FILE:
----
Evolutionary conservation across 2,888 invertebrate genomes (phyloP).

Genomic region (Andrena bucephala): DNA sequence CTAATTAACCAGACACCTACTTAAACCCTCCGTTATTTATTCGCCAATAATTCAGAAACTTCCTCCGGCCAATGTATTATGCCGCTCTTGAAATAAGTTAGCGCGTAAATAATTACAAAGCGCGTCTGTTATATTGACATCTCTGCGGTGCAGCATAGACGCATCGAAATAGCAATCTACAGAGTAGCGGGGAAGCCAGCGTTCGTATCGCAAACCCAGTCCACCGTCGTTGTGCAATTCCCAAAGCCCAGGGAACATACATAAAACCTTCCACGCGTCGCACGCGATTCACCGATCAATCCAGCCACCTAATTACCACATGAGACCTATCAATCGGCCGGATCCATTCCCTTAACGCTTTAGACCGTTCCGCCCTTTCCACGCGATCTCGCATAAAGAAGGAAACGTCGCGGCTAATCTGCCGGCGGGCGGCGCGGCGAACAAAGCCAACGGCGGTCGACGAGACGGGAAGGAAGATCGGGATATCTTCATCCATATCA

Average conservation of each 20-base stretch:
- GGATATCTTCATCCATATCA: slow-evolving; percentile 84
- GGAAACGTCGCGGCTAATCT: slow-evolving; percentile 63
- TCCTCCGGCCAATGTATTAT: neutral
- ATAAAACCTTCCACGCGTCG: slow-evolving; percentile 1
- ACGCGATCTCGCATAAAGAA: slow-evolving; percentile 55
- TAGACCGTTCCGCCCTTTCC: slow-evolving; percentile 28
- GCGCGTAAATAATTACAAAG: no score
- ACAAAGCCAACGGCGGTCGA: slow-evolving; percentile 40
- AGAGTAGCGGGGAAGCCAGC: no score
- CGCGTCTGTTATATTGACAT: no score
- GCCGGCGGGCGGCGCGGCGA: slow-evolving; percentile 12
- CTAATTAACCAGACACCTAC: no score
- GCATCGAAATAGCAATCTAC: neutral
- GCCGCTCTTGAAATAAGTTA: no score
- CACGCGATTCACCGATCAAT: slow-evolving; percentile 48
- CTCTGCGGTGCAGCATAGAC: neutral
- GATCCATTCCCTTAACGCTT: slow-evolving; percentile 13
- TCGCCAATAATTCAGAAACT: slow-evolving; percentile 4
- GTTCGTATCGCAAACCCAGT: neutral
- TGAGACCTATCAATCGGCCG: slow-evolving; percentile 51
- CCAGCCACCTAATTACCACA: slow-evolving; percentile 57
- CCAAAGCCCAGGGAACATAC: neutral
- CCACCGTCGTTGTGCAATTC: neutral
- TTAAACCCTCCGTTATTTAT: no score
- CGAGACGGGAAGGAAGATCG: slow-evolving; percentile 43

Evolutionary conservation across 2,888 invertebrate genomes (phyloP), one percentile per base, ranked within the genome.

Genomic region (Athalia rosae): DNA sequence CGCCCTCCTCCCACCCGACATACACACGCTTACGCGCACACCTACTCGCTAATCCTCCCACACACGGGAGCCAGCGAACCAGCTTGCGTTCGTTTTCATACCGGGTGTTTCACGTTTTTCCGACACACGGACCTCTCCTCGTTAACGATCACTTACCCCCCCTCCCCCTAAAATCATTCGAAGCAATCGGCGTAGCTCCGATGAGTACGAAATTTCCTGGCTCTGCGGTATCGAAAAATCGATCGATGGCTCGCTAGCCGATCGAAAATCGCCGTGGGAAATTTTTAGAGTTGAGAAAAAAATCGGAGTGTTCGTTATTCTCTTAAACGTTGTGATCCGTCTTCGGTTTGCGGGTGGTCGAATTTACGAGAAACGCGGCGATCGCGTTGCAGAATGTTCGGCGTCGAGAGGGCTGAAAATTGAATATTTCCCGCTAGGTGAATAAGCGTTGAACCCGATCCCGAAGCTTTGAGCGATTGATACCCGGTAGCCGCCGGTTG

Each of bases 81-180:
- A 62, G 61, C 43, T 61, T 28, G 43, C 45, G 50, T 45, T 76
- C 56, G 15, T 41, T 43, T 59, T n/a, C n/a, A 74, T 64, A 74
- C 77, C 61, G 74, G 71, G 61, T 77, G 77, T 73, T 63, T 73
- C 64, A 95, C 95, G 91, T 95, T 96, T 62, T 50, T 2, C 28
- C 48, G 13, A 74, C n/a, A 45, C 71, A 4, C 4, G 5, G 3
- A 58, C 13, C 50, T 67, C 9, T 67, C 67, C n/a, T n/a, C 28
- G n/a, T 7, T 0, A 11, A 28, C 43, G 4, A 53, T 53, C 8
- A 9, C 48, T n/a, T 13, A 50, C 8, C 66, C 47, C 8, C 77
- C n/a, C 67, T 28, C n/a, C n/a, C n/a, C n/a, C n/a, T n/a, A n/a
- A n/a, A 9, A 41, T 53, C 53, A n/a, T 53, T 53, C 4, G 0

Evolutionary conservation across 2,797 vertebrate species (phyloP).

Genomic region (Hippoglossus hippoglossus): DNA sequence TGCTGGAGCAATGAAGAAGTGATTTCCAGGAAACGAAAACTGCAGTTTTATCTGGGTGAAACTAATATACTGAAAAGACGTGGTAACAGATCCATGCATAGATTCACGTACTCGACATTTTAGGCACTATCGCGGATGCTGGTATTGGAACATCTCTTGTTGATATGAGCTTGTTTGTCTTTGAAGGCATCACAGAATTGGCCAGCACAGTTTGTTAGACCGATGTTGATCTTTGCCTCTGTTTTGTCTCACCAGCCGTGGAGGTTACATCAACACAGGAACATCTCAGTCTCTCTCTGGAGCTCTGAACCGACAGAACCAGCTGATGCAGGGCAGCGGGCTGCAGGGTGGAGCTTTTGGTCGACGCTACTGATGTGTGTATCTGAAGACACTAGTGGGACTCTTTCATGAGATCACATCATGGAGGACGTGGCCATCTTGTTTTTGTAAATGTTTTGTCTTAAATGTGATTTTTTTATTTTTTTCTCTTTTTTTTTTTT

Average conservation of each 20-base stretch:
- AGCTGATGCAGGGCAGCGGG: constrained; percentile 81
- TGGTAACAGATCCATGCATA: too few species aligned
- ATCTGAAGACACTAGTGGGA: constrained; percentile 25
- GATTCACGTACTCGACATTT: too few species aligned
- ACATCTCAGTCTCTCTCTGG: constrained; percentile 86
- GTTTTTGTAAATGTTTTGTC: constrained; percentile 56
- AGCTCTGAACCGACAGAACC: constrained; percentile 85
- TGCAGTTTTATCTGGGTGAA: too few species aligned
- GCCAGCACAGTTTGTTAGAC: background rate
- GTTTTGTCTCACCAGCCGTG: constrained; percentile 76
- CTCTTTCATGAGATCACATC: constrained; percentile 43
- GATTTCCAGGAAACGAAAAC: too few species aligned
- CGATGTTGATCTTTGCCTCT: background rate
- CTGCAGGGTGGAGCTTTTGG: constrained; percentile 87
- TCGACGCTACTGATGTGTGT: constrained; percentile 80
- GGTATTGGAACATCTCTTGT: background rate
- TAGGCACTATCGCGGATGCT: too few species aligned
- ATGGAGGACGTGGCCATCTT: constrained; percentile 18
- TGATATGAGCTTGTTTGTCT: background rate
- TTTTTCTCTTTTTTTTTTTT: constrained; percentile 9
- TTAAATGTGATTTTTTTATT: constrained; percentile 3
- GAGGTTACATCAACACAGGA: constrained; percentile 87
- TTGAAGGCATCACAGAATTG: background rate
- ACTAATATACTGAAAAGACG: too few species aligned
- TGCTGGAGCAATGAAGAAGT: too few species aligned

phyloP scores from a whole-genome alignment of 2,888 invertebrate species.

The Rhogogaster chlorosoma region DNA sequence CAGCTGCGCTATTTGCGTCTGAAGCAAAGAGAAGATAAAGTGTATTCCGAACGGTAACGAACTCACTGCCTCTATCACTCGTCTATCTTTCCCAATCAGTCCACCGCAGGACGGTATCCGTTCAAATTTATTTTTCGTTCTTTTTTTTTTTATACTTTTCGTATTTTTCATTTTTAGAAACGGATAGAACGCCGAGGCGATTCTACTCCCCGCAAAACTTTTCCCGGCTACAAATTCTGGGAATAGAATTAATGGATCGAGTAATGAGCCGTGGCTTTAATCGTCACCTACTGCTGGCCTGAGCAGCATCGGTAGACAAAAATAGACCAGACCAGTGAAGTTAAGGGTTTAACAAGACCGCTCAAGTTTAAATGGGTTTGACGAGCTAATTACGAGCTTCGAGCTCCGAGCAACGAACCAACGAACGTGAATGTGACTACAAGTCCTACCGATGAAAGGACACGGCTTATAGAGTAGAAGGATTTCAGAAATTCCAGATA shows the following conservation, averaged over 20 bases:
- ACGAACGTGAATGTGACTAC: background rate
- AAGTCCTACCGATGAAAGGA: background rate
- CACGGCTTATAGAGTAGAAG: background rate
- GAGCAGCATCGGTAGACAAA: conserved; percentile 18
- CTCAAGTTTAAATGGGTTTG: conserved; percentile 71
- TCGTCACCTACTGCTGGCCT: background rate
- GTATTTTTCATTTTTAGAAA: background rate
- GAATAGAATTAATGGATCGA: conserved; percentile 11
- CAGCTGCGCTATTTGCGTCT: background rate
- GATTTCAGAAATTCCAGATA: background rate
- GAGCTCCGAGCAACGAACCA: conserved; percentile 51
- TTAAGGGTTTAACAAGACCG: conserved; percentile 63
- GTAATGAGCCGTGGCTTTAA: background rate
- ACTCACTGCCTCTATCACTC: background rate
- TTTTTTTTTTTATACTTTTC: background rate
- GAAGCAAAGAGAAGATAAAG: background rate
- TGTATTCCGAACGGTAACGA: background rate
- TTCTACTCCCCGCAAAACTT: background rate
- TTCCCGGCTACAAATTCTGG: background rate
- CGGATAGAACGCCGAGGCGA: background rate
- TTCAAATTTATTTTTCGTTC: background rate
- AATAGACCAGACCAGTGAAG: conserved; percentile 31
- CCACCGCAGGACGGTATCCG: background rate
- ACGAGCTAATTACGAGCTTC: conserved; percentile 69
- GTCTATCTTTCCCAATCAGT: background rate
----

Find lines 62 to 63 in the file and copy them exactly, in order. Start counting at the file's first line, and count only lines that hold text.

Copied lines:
- ATGGAGGACGTGGCCATCTT: constrained; percentile 18
- TGATATGAGCTTGTTTGTCT: background rate